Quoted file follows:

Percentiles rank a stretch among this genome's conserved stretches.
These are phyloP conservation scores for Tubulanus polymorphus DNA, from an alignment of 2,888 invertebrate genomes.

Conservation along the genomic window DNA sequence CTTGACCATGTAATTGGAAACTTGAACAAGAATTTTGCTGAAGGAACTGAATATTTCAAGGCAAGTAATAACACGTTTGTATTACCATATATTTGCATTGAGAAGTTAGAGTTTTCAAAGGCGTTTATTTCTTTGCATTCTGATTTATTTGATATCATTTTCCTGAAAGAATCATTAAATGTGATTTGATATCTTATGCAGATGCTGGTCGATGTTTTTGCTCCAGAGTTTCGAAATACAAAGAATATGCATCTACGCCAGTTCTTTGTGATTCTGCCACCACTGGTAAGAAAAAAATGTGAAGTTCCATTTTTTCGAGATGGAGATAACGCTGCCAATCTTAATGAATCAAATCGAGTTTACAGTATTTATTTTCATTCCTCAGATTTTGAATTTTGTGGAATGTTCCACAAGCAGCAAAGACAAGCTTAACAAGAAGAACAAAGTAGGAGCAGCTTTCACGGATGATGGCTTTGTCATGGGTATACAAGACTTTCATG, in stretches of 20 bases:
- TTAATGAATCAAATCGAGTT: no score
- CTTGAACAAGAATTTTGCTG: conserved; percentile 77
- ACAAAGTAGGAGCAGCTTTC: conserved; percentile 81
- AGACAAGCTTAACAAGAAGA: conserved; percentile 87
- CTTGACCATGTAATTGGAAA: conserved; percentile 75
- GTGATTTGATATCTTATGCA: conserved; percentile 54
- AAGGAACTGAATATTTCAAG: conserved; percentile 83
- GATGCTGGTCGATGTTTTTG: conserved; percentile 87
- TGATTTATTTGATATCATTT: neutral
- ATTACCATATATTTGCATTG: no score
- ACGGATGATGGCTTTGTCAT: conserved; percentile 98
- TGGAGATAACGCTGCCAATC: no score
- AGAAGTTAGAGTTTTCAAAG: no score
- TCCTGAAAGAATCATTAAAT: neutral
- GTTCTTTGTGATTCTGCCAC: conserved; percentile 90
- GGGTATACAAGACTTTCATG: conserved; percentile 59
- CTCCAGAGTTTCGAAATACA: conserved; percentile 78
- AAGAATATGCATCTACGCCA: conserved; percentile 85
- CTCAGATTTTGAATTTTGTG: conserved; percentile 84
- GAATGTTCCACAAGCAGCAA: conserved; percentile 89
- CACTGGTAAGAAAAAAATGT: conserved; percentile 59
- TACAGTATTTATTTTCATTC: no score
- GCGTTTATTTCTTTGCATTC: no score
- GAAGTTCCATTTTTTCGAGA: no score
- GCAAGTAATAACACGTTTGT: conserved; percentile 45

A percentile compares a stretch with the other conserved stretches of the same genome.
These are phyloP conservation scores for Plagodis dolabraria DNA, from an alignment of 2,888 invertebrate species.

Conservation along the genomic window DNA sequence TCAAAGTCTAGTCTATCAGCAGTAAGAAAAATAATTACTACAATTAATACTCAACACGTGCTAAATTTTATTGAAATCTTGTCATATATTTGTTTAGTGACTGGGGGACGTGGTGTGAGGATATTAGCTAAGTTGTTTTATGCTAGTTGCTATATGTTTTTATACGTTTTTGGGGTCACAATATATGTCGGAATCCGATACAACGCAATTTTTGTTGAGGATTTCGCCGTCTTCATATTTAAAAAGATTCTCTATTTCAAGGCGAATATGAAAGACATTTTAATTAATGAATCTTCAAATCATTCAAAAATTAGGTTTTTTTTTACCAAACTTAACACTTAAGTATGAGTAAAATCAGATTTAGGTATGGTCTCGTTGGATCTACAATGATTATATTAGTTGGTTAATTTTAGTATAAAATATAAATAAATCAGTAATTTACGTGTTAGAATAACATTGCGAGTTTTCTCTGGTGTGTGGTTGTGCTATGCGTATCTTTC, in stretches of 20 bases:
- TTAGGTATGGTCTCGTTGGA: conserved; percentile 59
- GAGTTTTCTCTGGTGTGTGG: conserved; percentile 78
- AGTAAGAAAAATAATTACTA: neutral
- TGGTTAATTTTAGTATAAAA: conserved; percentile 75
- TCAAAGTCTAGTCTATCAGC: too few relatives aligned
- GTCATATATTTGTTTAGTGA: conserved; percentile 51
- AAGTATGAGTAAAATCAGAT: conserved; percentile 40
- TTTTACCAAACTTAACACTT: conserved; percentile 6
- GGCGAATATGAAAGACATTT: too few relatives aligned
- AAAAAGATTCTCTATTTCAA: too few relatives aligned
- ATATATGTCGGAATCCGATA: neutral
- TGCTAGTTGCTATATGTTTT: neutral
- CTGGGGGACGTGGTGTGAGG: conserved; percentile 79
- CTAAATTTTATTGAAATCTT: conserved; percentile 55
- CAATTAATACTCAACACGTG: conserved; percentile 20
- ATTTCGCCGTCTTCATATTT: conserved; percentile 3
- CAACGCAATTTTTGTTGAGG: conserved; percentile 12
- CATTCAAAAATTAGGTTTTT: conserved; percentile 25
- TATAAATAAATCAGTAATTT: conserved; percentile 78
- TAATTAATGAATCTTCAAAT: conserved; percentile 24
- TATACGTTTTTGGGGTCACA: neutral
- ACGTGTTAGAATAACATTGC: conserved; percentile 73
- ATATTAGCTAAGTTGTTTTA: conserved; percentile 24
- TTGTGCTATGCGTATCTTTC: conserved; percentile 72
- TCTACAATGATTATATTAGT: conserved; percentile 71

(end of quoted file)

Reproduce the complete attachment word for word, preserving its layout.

Percentiles rank a stretch among this genome's conserved stretches.
These are phyloP conservation scores for Tubulanus polymorphus DNA, from an alignment of 2,888 invertebrate genomes.

Conservation along the genomic window DNA sequence CTTGACCATGTAATTGGAAACTTGAACAAGAATTTTGCTGAAGGAACTGAATATTTCAAGGCAAGTAATAACACGTTTGTATTACCATATATTTGCATTGAGAAGTTAGAGTTTTCAAAGGCGTTTATTTCTTTGCATTCTGATTTATTTGATATCATTTTCCTGAAAGAATCATTAAATGTGATTTGATATCTTATGCAGATGCTGGTCGATGTTTTTGCTCCAGAGTTTCGAAATACAAAGAATATGCATCTACGCCAGTTCTTTGTGATTCTGCCACCACTGGTAAGAAAAAAATGTGAAGTTCCATTTTTTCGAGATGGAGATAACGCTGCCAATCTTAATGAATCAAATCGAGTTTACAGTATTTATTTTCATTCCTCAGATTTTGAATTTTGTGGAATGTTCCACAAGCAGCAAAGACAAGCTTAACAAGAAGAACAAAGTAGGAGCAGCTTTCACGGATGATGGCTTTGTCATGGGTATACAAGACTTTCATG, in stretches of 20 bases:
- TTAATGAATCAAATCGAGTT: no score
- CTTGAACAAGAATTTTGCTG: conserved; percentile 77
- ACAAAGTAGGAGCAGCTTTC: conserved; percentile 81
- AGACAAGCTTAACAAGAAGA: conserved; percentile 87
- CTTGACCATGTAATTGGAAA: conserved; percentile 75
- GTGATTTGATATCTTATGCA: conserved; percentile 54
- AAGGAACTGAATATTTCAAG: conserved; percentile 83
- GATGCTGGTCGATGTTTTTG: conserved; percentile 87
- TGATTTATTTGATATCATTT: neutral
- ATTACCATATATTTGCATTG: no score
- ACGGATGATGGCTTTGTCAT: conserved; percentile 98
- TGGAGATAACGCTGCCAATC: no score
- AGAAGTTAGAGTTTTCAAAG: no score
- TCCTGAAAGAATCATTAAAT: neutral
- GTTCTTTGTGATTCTGCCAC: conserved; percentile 90
- GGGTATACAAGACTTTCATG: conserved; percentile 59
- CTCCAGAGTTTCGAAATACA: conserved; percentile 78
- AAGAATATGCATCTACGCCA: conserved; percentile 85
- CTCAGATTTTGAATTTTGTG: conserved; percentile 84
- GAATGTTCCACAAGCAGCAA: conserved; percentile 89
- CACTGGTAAGAAAAAAATGT: conserved; percentile 59
- TACAGTATTTATTTTCATTC: no score
- GCGTTTATTTCTTTGCATTC: no score
- GAAGTTCCATTTTTTCGAGA: no score
- GCAAGTAATAACACGTTTGT: conserved; percentile 45

A percentile compares a stretch with the other conserved stretches of the same genome.
These are phyloP conservation scores for Plagodis dolabraria DNA, from an alignment of 2,888 invertebrate species.

Conservation along the genomic window DNA sequence TCAAAGTCTAGTCTATCAGCAGTAAGAAAAATAATTACTACAATTAATACTCAACACGTGCTAAATTTTATTGAAATCTTGTCATATATTTGTTTAGTGACTGGGGGACGTGGTGTGAGGATATTAGCTAAGTTGTTTTATGCTAGTTGCTATATGTTTTTATACGTTTTTGGGGTCACAATATATGTCGGAATCCGATACAACGCAATTTTTGTTGAGGATTTCGCCGTCTTCATATTTAAAAAGATTCTCTATTTCAAGGCGAATATGAAAGACATTTTAATTAATGAATCTTCAAATCATTCAAAAATTAGGTTTTTTTTTACCAAACTTAACACTTAAGTATGAGTAAAATCAGATTTAGGTATGGTCTCGTTGGATCTACAATGATTATATTAGTTGGTTAATTTTAGTATAAAATATAAATAAATCAGTAATTTACGTGTTAGAATAACATTGCGAGTTTTCTCTGGTGTGTGGTTGTGCTATGCGTATCTTTC, in stretches of 20 bases:
- TTAGGTATGGTCTCGTTGGA: conserved; percentile 59
- GAGTTTTCTCTGGTGTGTGG: conserved; percentile 78
- AGTAAGAAAAATAATTACTA: neutral
- TGGTTAATTTTAGTATAAAA: conserved; percentile 75
- TCAAAGTCTAGTCTATCAGC: too few relatives aligned
- GTCATATATTTGTTTAGTGA: conserved; percentile 51
- AAGTATGAGTAAAATCAGAT: conserved; percentile 40
- TTTTACCAAACTTAACACTT: conserved; percentile 6
- GGCGAATATGAAAGACATTT: too few relatives aligned
- AAAAAGATTCTCTATTTCAA: too few relatives aligned
- ATATATGTCGGAATCCGATA: neutral
- TGCTAGTTGCTATATGTTTT: neutral
- CTGGGGGACGTGGTGTGAGG: conserved; percentile 79
- CTAAATTTTATTGAAATCTT: conserved; percentile 55
- CAATTAATACTCAACACGTG: conserved; percentile 20
- ATTTCGCCGTCTTCATATTT: conserved; percentile 3
- CAACGCAATTTTTGTTGAGG: conserved; percentile 12
- CATTCAAAAATTAGGTTTTT: conserved; percentile 25
- TATAAATAAATCAGTAATTT: conserved; percentile 78
- TAATTAATGAATCTTCAAAT: conserved; percentile 24
- TATACGTTTTTGGGGTCACA: neutral
- ACGTGTTAGAATAACATTGC: conserved; percentile 73
- ATATTAGCTAAGTTGTTTTA: conserved; percentile 24
- TTGTGCTATGCGTATCTTTC: conserved; percentile 72
- TCTACAATGATTATATTAGT: conserved; percentile 71